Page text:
Saturday, January 07, 2017

Court Rejects Suicide-Committing Upstate NY Attorney/Lawmaker's Attempt To "Control Reputation From Beyond The Grave"; Unseals FBI Court Documents That Accuse Lawyer Of Filching About $800K From Client Trust Account, Then Killing Himself To Avoid Criminal Prosecution

In Rochester, New York, the Rochester Democcrat & Chronicle reports:
  • The late Assemblyman Bill Nojay illegally misdirected funds from a legal client's escrow account to his campaign, to a registered lobbyist, to a car dealer, to his children, and to pay property taxes on his home, according to the criminal complaint he faced when he killed himself in September.

    An attorney, Nojay managed the escrow account for a local architect, the complaint shows. While the complaint, publicly unsealed [last month], does not name the architect, the Democrat and Chronicle earlier reported the individual was prominent architect Carlton "Bud" DeWolff.

    The complaint has been sealed since Nojay's suicide in September. U.S. District Judge David Larimer [] ruled that the complaint must be unsealed.

    Separate court papers which were unsealed [] say that Nojay admitted to the wire fraud, and was considering assisting the FBI in a separate investigation, which is not identified in the papers.

    In the complaint, the FBI alleged that Nojay diverted about $800,000 in the escrow account for his own use.(1) Nojay allegedly transferred about $221,000 to a Pennsylvania bank account "belonging to a business affiliated with Nojay," says an affidavit from FBI Special Agent Daniel A. Ciavarri.

    Nojay faced the charge of wire fraud when he fatally shot himself, shortly before he was to appear in court. His death came just four days before a Republican primary in which he was a candidate. Nojay, who lived in Pittsford, was seeking re-election to a second term in Albany.

    After the suicide, the Democrat and Chronicle filed a motion, seeking the complaint's public release. The U.S. Attorney's Office agreed it should be unsealed.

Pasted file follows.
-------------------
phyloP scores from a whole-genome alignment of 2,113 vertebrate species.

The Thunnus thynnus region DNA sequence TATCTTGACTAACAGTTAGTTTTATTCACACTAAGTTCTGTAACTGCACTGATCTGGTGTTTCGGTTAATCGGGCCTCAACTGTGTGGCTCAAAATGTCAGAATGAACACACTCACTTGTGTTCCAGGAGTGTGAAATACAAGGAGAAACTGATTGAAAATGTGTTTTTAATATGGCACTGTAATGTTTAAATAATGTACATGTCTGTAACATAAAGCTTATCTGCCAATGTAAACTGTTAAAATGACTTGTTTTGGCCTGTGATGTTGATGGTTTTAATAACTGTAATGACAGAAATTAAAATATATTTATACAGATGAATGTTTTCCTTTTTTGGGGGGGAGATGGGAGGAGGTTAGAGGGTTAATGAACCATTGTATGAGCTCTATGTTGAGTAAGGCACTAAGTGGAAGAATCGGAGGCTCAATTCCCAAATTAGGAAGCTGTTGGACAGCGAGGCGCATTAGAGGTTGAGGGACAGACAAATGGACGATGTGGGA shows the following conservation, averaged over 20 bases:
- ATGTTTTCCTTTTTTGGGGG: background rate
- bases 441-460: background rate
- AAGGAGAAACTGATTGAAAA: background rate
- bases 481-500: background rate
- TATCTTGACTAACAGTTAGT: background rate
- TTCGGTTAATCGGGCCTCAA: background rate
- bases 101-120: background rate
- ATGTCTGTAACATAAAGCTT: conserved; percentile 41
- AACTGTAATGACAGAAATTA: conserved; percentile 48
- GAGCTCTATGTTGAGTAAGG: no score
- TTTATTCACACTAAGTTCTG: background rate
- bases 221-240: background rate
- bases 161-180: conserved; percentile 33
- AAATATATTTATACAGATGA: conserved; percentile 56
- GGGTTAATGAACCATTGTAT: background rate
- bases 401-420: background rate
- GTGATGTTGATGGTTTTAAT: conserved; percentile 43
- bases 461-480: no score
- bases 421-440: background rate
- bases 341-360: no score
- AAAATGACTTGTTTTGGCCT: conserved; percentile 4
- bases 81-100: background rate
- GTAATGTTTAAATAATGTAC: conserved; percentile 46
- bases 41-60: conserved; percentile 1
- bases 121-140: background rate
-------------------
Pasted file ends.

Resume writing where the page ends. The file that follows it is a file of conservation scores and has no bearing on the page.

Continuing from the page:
As a final test of his probity, Nojay canceled a scheduled appearance at a political function and agreed to undergo a polygraph examination on the afternoon and evening of Sept. 8. But the results “indicated deception,” according to [Assistant U.S. Attorney John] Field’s Sept. 21 filing, and prosecutors told him they were going ahead with the criminal case against him. He asked if it could be kept quiet, but they warned him to expect publicity.

    Late that night, his lawyer asked Field to delay the criminal case and passed on an offer from Nojay to recruit another party to cooperate in the ongoing federal investigation. Field wrote in his statement that he offered to pass on the request to his superiors, but that a delay was unlikely given Nojay’s failure to provide reliable information on that other case.

    Nojay shot himself to death the following morning rather than report to court.

    In his statement, Field wrote that “when meaningful proactive cooperation did not materialize, the justification for postponing criminal charges disappeared.

    “At that point, the government had two choices: 1) not charge Nojay, and permit him to stand for another election cycle knowing he had committed a serious crime, and, in fact, had admitted to committing that crime; or 2) charge Nojay, and let the public decide what to do with that information.

    “Unfortunately, as we now know, there was another option that Nojay had in mind. That choice was tragic, but that does not give Nojay the right to control his reputation from beyond the grave,” Field concluded.
For the story, see Nojay misused $800,000, feds allege in criminal complaint.
(1) The Lawyers’ Fund For Client Protection Of the State of New York manages and distributes money collected from annual dues paid by members of the state bar to members of the public who have sustained a financial loss caused by the dishonest conduct of a member of the New York bar acting as an attorney or a fiduciary.

For similar "attorney ripoff reimbursement funds" that attempt to clean up the financial mess created by the dishonest conduct of lawyers licensed in other states and Canada, see:
Maps available courtesy of The National Client Protection Organization, Inc.

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